I want people to thank for me that time of worship, not tell me good job. I'll know I did a good job if people heard from and experienced God in a fresh way, my encouragement comes from that. I've learned also to never gauge a worship experience or lead out of a place that it dictated by how much a group "engages" in worship. I used to get discouraged after a set when no one raised their hands or closed their eyes, but over time, I've seen people experience God in the own way and in times that I thought I was off, and they weren't feeling it. If I dictated my leadership from my perceived involvement of the crowd, I'd always be off focus, at the mercy of my feelings and insecurities, and not taking them anywhere, I turn into the follower. 

If you're a worship leader (the band, singers, production are all the worship leaders, leading people into the presence of God. What you do can distract people from or lead them to focus more on God), do it well, but never with the heart of just doing well, performing great or playing music. Do it with the heart of taking your people where you're going. They are at your threshold, the higher you go, the more room you create for them to go.

Tensions of a Designer: Quality vs. Quantity


If you work for or in a church, the word quality is much harder to find in design than quantity. The request list grows, the deadlines become tighter and the demands grow with every edit. This day and age of doing more to serve more in church has killed creativity. No longer is there time for inspiration, sometimes it just has to be done.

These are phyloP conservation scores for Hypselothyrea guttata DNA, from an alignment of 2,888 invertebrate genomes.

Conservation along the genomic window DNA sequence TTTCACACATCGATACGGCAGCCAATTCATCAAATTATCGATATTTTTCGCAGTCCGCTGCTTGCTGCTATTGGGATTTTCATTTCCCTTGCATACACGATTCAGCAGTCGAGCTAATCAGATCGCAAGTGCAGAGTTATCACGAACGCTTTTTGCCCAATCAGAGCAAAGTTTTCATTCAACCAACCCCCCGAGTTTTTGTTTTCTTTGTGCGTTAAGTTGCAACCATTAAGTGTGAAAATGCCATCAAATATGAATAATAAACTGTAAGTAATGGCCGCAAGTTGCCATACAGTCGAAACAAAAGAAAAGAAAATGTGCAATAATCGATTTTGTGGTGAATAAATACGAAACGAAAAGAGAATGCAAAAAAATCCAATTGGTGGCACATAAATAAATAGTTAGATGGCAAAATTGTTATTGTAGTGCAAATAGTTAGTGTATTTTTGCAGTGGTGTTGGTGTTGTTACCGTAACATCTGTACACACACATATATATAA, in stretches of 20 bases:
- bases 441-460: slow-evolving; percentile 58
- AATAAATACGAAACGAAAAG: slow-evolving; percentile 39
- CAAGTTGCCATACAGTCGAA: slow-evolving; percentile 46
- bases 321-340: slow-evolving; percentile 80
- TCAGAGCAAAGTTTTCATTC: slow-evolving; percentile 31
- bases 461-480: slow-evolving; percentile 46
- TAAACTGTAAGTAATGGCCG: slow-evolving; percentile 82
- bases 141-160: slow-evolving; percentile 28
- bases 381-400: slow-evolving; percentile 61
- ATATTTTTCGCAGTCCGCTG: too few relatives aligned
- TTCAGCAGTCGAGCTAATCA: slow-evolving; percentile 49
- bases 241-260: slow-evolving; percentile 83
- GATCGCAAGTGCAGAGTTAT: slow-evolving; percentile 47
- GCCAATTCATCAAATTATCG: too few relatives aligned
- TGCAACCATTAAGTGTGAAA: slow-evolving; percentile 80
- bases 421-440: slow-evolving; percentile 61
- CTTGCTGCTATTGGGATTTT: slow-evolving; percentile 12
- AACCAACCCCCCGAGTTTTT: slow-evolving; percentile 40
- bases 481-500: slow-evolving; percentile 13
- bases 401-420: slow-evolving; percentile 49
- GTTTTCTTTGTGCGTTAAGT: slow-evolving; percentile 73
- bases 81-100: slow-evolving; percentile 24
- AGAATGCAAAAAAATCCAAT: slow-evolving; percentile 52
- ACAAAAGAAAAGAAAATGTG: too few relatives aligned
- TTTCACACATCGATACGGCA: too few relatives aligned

In my opinion, there is not one answer to this tension. I think it's requires both. Quality of product has to be there in a timely and effective manner. Decisiveness has to be involved and perfectionism cannot. Clear goals of outcome, communication and execution have to be in place and the choices you make usually are quick but have to stick. 

As a task oriented person, when my list gets overwhelming and my time is cut short (projects have to be done yesterday, just sent in and I'm about to enjoy my weekend with my wife situations) I can easily fall in the trap of quantity mode and just knock out stuff. I know other designers that are so concerned with quality that they can't make a decision, and go back and forth for hours until they finally make a million options that don't go anywhere and don't look good because there are too many ideas floating.

If you get good communication of the desired outcome, make a clear design decision with a few options, and really knock out a few good shots at it, I think the Quality and Quantity war subsides.